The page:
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Dec 1, 2010 11:07 AMPublication: The Southampton Press

A New Cure For Rising Health Care Costs?

Dec 1, 2010 11:07 AM

With health care costs gobbling up greater shares of municipal budgets, the East End Supervisors and Mayors Association is touting a new possible remedy: merging local towns and villages under one cooperative health plan.

Dubbed the East End Health Cooperative Health Plan Initiative, the plan would be an alternative to the New York State Health Insurance Program. Its main goals, according to advocates, include stabilizing long-term costs and granting local control, while also improving patient care. Additionally, the initiative seeks to be self-insured, build scales of economy and share administrative costs among municipalities.

The health plan initiative seeks to do this via two principal ideas. One is to create a “clinically integrated” network of physicians, hospitals, labs, pharmacies and imaging facilities that could access complete patient information electronically, thereby reducing unnecessary or duplicate tests. The other would change the way a doctor’s office works, in part by turning reimbursement models on their heads so that doctors would get paid for taking personal responsibility and accountability for the care of their patients. Such an approach has been termed a “patient-centered medical home.”

Pilot programs nationwide have reported a significant reduction in hospital readmission rates, emergency room visits and total medical costs for chronic conditions, according to J. Scott Bradley, senior vice president of Cook, Hall & Hyde Inc., an insurance provider with an office in East Hampton.

Chronic diseases like diabetes, hypertension and cardiovascular disease “really drive the lion’s share of all of our expenses,” Mr. Bradley said. And recent federal health care reform addresses access, not cost, he said, although it is making these models available by allocating grant money for physicians to transition their paper records to electronic records.

Revamping the reimbursement model would pay doctors for doing what they are trained to do, though they are not currently collecting fees under the current model, according to Mr. Bradley.

“This is true health care reform,” Southampton Village Mayor Mark Epley said of the plan. “This is as good as it gets right here.”

Southampton Village became the first municipality to commit to the plan last Tuesday, November 23, following a presentation by Mr. Bradley, who is a leading development partner for the plan. He, along with Mr. Epley, are planning a series of presentations to other East End towns and villages in the coming weeks.

Mr. Epley, liaison to the initiative and representative of the East End Supervisors and Mayors Association, abstained from voting on the plan because of his involvement. Also, the mayor stressed that he is not receiving any financial gain from the plan, as Mr. Bradley also manages medical benefits at Seafield Center, an alcohol and substance abuse treatment center in Westhampton Beach where Mr. Epley is the executive director and a partner in the company. The mayor introduced Mr. Bradley as a good friend.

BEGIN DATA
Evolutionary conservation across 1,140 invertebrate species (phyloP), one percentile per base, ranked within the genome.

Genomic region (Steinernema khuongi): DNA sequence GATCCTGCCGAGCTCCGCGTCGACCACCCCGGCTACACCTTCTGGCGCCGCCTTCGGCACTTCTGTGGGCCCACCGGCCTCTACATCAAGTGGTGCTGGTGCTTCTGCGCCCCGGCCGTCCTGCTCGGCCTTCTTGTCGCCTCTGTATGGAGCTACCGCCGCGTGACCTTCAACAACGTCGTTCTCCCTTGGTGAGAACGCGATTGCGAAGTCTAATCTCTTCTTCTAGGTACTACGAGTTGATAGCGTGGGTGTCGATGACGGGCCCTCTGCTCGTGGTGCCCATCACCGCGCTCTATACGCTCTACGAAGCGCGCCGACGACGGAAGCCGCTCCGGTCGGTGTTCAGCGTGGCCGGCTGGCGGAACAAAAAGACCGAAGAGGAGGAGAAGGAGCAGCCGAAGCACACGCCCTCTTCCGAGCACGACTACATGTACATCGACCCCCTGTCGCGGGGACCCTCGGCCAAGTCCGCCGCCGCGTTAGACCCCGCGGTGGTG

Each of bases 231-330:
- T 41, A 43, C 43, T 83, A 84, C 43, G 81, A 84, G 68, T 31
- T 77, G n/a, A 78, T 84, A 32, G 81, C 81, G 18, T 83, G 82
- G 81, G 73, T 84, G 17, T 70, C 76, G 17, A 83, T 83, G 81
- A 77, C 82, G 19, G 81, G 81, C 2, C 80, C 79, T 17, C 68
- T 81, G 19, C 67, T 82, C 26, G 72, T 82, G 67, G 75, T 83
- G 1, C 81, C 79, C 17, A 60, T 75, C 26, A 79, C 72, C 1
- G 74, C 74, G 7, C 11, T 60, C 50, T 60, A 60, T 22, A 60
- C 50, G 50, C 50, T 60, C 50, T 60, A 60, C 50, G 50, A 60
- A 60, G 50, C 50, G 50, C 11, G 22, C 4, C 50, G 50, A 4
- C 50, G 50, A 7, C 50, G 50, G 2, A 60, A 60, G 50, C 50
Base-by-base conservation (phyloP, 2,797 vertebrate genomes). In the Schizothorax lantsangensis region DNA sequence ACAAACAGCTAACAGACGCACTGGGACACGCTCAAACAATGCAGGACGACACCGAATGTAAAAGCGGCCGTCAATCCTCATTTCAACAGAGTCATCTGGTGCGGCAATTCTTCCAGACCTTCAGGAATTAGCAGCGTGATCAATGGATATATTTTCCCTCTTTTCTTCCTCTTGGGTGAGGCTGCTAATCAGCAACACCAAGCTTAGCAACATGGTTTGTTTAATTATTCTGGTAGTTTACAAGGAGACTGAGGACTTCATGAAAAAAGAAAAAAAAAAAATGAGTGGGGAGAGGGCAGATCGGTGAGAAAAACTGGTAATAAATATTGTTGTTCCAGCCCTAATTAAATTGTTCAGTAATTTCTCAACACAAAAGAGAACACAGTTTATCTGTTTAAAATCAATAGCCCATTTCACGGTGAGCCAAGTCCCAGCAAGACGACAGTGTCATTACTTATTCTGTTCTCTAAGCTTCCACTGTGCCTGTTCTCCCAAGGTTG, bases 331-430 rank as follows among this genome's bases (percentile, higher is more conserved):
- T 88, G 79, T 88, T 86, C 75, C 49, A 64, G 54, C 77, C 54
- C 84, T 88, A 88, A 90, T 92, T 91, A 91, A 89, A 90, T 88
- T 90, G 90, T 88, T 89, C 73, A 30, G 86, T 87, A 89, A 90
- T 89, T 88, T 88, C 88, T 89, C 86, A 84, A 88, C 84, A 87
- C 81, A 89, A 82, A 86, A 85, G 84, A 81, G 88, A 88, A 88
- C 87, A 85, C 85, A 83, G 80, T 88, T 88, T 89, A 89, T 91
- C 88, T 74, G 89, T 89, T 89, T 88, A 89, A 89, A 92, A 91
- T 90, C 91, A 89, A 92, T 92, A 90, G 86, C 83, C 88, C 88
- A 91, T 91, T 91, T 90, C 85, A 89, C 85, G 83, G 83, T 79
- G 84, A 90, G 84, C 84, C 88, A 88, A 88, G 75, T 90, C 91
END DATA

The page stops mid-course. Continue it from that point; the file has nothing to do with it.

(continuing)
Under Article 47 of New York State Insurance Law, a minimum of three public entities and 2,000 employees, including retirees, are needed to form such a cooperative health benefit plan. In addition to towns and villages, school districts, libraries and other public entities can also participate.

The local initiative took root last winter when the East End Supervisors and Mayors Association agreed to study how to most effectively offer health insurance benefits on the East End, while delivering taxpayer sustainability. The other members of the association include the towns of Southampton, East Hampton, Shelter Island, Southold and Riverhead, and the villages of East Hampton, North Haven, Sag Harbor, Quogue, Westhampton Beach, West Hampton Dunes, Dering Harbor on Shelter Island, and Greenport. If all the eligible towns and villages join the initiative feasibility study, expected fees would be about $8,750 for each town and $4,375 per village.

Grant money is also available and Jennifer Mesiano, of Mesiano Consulting in Hampton Bays, is the grants director. Mr. Bradley said he would like the towns and villages to sign on within the next 60 days. If that happens, the results of the study should be available by April 2011, he said, and a projected effective date for the plan would be January 1, 2013.

“The foundation of health care moving forward will be on a technological platform where physicians, doctors, hospitals, imaging facilities will be able to communicate to each other,” Mr. Bradley told Southampton Village officials. “Today that’s not available. A person with chronic disease sees an average of four or five doctors a year. Those doctors don’t speak to each other. They don’t know what the other doctor’s doing and/or how they’re treating their patients.”

He continued: “The model of delivery that we have today is broken and inefficient.”

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From what I read here, this is a laudable effort - forward thinking.
By razza5351 (551), East Hampton on Dec 7, 10 12:09 PM
I don't know how "forward" thinking it is. Step one is already being done by many medical facilities and step two is basically the same thing as step one. Good luck though. Anything that will help reduce overall costs is OK in my book
By razza5350 (1910), East Hampton on Dec 7, 10 2:54 PM
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